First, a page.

Queenslanders will be able to access the pill without a prescription by the end of the year, Premier Annastacia Palaszczuk announced on International Women’s Day.

The move will initially only allow for pharmacies to dispense one emergency pack every 12 months when an existing prescription has expired. Depending on the product, the pack should last for one to four months.

“It will mean when a woman can’t get her usual repeat pill prescription, pharmacists will be allowed to provide one full pack of her usual pill,” Palaszczuk said.

“Most women who take the pill have done so since they were teenagers and are used to managing their reproductive health.

“But there are situations where a woman can’t get an appointment with their doctor or can’t make one.”

Palaszczuk also announced she would write to Prime Minister Scott Morrison to request that the federal government “down schedule” oral contraceptive pills so that women will never need to renew their initial prescription in order to access them.

The policy was first trialed in 2019 and attracted critics at the time.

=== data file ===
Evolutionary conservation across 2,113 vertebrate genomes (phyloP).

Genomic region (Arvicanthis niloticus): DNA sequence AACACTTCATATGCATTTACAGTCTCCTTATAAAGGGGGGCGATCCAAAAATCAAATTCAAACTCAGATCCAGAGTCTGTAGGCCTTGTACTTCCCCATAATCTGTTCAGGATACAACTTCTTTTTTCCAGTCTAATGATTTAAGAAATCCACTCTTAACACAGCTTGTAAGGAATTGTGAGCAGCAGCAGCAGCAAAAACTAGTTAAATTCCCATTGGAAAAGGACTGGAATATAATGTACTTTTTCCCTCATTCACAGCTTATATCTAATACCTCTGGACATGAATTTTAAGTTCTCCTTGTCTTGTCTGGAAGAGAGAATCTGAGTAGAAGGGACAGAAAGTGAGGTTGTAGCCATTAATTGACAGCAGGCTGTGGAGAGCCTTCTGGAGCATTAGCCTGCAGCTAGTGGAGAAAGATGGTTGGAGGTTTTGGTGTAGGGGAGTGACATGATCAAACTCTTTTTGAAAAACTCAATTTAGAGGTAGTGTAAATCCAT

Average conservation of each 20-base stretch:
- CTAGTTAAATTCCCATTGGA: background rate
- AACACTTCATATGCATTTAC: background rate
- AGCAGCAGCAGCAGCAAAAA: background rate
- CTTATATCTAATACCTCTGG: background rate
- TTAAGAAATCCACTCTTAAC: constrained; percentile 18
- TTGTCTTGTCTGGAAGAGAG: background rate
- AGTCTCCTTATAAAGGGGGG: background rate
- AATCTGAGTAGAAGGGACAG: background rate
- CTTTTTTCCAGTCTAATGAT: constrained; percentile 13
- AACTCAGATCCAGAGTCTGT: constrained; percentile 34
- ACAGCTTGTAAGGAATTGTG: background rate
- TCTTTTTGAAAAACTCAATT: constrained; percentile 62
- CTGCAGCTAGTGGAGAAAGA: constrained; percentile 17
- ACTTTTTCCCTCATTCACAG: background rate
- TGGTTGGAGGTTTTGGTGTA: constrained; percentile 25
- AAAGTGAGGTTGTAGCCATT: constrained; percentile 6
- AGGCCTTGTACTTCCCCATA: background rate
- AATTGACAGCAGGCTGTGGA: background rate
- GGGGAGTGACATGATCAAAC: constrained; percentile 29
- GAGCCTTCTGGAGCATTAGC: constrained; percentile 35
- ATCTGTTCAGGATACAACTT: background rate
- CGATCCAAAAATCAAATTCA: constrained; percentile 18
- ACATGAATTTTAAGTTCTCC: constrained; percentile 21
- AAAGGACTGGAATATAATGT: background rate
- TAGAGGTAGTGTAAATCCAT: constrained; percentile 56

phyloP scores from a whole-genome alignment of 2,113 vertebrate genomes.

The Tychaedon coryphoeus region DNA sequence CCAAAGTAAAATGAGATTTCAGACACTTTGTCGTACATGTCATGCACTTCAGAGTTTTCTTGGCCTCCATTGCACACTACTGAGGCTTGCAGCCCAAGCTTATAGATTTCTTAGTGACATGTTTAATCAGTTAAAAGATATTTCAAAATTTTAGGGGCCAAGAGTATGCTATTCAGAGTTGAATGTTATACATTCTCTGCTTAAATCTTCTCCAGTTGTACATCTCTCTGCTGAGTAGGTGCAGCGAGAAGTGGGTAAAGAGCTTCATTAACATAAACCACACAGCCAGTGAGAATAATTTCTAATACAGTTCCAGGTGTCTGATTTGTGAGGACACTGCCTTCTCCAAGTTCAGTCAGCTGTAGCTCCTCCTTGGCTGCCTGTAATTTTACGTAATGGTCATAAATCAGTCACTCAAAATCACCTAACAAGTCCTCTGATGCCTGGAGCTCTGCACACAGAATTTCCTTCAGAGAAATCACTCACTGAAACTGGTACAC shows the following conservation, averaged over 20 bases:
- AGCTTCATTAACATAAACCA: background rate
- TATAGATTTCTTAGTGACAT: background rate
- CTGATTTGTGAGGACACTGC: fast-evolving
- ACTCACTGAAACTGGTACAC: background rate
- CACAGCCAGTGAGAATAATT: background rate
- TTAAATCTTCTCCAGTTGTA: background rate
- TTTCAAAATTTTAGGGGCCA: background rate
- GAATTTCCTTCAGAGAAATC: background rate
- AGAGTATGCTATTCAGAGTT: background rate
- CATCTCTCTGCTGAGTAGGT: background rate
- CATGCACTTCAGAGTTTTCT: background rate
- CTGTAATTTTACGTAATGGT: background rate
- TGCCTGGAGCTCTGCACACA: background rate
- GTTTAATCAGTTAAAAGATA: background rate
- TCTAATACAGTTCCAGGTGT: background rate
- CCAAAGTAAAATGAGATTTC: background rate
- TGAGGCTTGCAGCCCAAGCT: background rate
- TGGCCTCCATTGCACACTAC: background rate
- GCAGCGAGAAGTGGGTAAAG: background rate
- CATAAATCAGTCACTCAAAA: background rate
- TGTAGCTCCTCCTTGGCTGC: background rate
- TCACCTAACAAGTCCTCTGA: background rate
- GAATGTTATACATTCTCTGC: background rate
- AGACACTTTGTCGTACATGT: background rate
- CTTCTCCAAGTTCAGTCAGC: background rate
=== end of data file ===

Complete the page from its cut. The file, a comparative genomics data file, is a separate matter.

Dr Harry Nespolon, President of the Royal Australian College of General Practitioners, condemned the Queensland government in a statement last year.

“While it may sound like a straightforward matter to prescribe medications for contraception and urinary tract infections, the Queensland Government clearly has not taken into account the complexities that can be involved in a patient visiting their GP for a script for antibiotics or the pill,” he said.

“General practice is so effective in Australia because GPs treat the whole patient, not just a symptom.

“When a woman comes in for a repeat prescription of a pill, I make sure to check her blood pressure and look into any possible any side effects.

“I provide advice on if a longer term contraceptive may be best, check if she is due for a cervical screening and discuss her long-term fertility plans.

“These are conversations that will simply not happen in a pharmacy.”

However at the time of the trial, Executive Director of the Pharmaceutical Guild of Australia Pam Price took the opposite opinion, calling it a “sensible and progressive decision.”

The Queensland government has also announced measures to expand a statewide trial making UTI medication more accessible in addition to contraceptives.

Image: Getty Images / Tat'âna Maramygina